Sunday, May 18, 2008

Gardens for Lutens and for Roudnitska

Perfumers being inspired by gardens is not something new, but this very interesting article on Telegraph.co.uk highlights two of the most illustrious ones: the legendary one of Edmond Roudnitska in France and the exotic one of Serge Lutens in Marrakech.

'Many of these fragrances wouldn't have existed if he hadn't been so totally immersed in nature on a daily basis,' says Roudnitska's son, Michel. 'He even had several beds of lily of the valley planted, which he sniffed at different times of the day to catch its subtlety, as well as the surrounding atmosphere with its green and fresh tones, which can be found in Diorissimo.'

Among the cedar, cypress, sequoia, maple, magnolia and willow trees that Edmond Roudnitska planted in his seven-acre garden, there thrive jasmine, roses, violet, wisteria, lilac, irises and lush herbs. 'This land - dominant, wild, even a bit austere - resembled him,' says Michel Roudnitska. 'He was a man of challenge and ideal. His motto, "I will make flowers bloom on stones and birds sing", is engraved at the entrance of the property and summarises the thought that drove him during those 48 years of fierce labour.'

But Lutens with his 9 acres private garden rivals the 7 acres of Roudnitska's. In Morocco, where Serge has built his private haven, his magnificent seraglio that no one sees, he also takes refuge in his wild garden overgrown with many of the plants that inspire him for his scents.

'When I arrived in Marrakech there were women with big white sheets underneath orange trees shaking the trunks to make the flowers fall,' he recalls. 'The whole city was perfumed with the orange-blossom. I stayed for three months; it nearly brought my contract with Dior to an end. I was deeply in love. Without Morocco I'd never have done perfumery.'

Lutens's nine-acre private garden lies down a dusty road in the Palmeraie, the national palm grove, hidden away from the camels and tourists. After walking through a large dark wooden door set into a traditional Moroccan wall, you are greeted with a series of paths that cut through a gentle jungle in which chickens, turkeys, peacocks, frogs and a couple of cats happily cohabit. Inside grow many of the plants that inspire Serge Lutens scents - rose, jasmine, laurel, myrtle, pepper, fig, apricot, almond, orange - plus arid vegetation such as cacti, eucalyptus, Australian bottle-brush, lantana, prune trees and cyprus.

'This garden has a personality that doesn't want to expose itself,' he says in his thoughtful, poetic manner. 'Except for the palm trees, everything else grows in the shade. The garden and I are similar. I wouldn't like to be too public and this is not a public garden. Every time I walk around here I discover something I don't know, because the garden grows itself.'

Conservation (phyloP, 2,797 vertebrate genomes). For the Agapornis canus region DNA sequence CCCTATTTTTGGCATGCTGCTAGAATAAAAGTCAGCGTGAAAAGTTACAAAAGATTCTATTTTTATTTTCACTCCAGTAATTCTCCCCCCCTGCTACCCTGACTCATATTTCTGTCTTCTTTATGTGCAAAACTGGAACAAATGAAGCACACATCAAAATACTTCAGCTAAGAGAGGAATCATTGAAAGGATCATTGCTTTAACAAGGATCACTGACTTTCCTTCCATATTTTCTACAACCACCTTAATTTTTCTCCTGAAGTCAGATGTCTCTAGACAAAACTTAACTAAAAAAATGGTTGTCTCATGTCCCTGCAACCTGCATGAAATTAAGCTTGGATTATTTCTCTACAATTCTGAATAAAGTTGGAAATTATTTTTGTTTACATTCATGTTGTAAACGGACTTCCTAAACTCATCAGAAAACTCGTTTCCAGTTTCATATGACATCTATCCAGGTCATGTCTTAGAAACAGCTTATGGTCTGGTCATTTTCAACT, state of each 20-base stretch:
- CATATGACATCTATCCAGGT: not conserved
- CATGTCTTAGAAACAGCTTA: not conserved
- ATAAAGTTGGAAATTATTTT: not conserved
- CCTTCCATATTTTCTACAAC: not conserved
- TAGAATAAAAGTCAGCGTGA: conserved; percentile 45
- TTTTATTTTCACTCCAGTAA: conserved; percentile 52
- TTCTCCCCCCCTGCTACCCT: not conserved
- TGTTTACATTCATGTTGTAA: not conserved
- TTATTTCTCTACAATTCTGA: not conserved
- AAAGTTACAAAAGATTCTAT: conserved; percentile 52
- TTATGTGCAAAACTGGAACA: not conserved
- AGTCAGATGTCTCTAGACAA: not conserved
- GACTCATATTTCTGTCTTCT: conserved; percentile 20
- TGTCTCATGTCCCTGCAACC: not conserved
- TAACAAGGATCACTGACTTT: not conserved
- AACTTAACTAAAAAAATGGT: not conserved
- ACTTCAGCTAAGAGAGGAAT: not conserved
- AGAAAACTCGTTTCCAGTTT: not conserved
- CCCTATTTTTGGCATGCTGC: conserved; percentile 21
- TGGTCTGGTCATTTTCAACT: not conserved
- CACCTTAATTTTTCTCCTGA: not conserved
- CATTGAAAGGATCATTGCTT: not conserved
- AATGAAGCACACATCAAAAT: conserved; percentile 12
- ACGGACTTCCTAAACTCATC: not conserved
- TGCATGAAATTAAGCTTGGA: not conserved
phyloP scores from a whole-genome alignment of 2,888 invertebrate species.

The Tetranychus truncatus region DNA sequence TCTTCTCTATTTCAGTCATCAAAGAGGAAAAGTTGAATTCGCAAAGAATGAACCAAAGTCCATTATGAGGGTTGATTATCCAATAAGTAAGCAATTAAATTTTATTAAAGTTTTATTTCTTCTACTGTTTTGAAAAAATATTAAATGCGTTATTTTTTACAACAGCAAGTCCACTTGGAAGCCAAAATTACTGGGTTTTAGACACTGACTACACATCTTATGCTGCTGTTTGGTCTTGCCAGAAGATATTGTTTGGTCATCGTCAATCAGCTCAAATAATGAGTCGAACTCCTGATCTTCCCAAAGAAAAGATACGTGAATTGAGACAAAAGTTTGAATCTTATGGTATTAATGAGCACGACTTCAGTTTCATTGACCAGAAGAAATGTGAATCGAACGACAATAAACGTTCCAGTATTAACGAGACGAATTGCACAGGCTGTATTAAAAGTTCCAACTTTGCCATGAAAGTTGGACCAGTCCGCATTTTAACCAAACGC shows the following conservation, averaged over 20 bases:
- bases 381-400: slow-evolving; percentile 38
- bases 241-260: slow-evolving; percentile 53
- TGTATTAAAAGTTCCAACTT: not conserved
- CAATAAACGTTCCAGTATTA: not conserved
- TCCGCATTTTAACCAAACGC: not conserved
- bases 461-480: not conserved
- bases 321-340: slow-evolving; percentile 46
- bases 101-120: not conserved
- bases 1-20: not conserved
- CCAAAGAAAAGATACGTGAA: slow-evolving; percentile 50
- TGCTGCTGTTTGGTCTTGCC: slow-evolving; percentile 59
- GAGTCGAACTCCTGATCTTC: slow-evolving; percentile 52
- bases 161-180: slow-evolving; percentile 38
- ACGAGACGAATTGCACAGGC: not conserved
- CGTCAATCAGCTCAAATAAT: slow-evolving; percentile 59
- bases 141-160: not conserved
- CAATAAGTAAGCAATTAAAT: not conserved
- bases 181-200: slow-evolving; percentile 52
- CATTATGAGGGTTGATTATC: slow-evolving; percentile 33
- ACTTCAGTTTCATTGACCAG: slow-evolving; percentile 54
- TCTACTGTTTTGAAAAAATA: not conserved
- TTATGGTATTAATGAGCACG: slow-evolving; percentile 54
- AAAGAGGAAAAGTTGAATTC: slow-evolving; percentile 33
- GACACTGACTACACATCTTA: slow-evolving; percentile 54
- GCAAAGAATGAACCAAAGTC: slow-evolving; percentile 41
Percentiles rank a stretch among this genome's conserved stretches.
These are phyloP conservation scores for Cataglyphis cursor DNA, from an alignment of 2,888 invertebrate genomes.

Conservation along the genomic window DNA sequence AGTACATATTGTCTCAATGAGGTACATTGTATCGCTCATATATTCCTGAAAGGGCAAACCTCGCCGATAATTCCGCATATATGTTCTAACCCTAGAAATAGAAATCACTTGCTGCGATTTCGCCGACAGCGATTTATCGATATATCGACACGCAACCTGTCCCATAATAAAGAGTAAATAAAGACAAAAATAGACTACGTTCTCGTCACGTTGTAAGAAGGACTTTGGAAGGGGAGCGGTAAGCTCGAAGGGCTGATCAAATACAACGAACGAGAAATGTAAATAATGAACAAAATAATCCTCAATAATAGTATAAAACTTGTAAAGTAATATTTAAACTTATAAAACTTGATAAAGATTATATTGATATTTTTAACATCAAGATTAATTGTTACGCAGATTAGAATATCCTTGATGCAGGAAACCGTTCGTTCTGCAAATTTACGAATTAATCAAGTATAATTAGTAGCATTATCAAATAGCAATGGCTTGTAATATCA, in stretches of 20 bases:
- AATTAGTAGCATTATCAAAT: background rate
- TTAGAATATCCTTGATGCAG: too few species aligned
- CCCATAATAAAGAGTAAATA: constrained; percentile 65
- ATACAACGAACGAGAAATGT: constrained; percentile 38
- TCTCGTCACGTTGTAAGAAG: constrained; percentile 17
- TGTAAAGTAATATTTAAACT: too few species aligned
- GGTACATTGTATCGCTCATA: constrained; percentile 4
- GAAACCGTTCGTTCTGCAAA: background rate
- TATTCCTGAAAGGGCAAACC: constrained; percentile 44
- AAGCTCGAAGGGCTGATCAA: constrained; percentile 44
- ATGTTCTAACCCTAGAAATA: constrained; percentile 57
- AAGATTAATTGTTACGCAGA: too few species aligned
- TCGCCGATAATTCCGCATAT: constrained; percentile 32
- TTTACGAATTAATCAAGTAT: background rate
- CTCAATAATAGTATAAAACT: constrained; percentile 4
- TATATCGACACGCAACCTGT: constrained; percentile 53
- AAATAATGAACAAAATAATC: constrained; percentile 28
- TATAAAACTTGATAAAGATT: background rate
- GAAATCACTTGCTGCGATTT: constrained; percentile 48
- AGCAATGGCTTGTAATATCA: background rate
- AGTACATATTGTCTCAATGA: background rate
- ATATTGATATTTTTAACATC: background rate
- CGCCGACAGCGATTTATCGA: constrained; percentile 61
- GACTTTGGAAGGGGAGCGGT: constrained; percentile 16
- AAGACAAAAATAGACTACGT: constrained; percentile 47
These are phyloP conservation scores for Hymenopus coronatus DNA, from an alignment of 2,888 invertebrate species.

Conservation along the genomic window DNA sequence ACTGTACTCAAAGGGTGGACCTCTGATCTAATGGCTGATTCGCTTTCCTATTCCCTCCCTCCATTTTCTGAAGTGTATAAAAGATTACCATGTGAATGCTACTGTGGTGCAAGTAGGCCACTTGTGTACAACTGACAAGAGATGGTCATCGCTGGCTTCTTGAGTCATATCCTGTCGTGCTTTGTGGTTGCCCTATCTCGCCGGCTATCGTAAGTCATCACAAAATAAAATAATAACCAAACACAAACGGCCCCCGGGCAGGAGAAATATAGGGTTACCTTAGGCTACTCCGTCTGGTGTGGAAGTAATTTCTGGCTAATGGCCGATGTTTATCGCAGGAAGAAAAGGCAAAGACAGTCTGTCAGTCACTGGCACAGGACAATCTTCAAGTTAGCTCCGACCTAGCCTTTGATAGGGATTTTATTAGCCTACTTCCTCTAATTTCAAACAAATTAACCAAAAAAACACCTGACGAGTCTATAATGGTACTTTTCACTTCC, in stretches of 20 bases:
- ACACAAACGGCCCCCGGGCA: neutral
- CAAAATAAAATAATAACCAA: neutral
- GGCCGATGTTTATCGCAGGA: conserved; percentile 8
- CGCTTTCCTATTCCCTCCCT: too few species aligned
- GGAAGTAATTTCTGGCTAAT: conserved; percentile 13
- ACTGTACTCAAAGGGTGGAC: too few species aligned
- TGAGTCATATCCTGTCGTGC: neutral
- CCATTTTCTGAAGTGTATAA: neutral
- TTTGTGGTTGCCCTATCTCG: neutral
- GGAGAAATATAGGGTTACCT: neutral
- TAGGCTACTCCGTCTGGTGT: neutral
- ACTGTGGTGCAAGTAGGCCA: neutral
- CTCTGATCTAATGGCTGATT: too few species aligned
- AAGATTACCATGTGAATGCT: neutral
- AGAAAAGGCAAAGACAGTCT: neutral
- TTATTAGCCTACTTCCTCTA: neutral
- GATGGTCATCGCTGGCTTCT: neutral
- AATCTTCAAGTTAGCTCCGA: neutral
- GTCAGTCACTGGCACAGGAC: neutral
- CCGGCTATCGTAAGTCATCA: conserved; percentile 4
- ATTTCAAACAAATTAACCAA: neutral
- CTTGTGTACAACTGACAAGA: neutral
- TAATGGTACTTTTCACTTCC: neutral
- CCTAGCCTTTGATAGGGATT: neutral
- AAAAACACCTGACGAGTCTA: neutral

I cannot imagine the costs of gardening! Then again, I know lots of us who are willing to keep his gardeners in business...

After Instanbul and the Arab world, next post will reprise travelling in exotic destinations. Stay tuned!

Link brought to my attention by Arsinoe on MUA. Thanks!
Pic of Lutens's private garden, courtesy of Telegraph.co.uk


  1. What a luscious topic. Thanks for linking to the excellent article--why aren't there more stories like that in the US press? And I want to know how Liz Hancock got that gig. Hell will freeze over before anybody flies me to Morocco to hang out in Serge Lutens' garden.

  2. Wasn't that a very GOOD article for a change? It wasn't lazy, it researched its subject well, it saw things from a new angle and it actually told us a couple of things we didn't know before.
    I wish there were more things like that in the press in general, as well :-)

  3. Anonymous12:15

    Oh my god, i would love so much to visit those gardens! I love the idea of calling a lush secret paradise like this my own, one day.

  4. They're fabulous, to say the least. I am with you N!

  5. Love knowing that Serge is spending his money on a garden in the middle of the desert, better than so many other things. And what I wouldn't give to go see it. Dreaming.

  6. It is better than many other things. Then of course he could also build an orphanage or something, but I understand his need for a haven.
    It must be gorgeous if it is anything like described: a wild orgiastic feast of nature...

  7. You got me there, but here in the US where wealth means Rolse Royce, Hummers, BMW's, and boob jobs, well kind've nice seeing the money used on something else. What would make it better is if Serge opened it the public, let the Moroccans enjoy the beauty (and well me of course).

  8. True, J, very true. It would be fab if it was open to the public and we could all visit, huh?

    BTW, are Rolls that popular in the US (Hummers and BMWs I knew about)? Had no idea on that.


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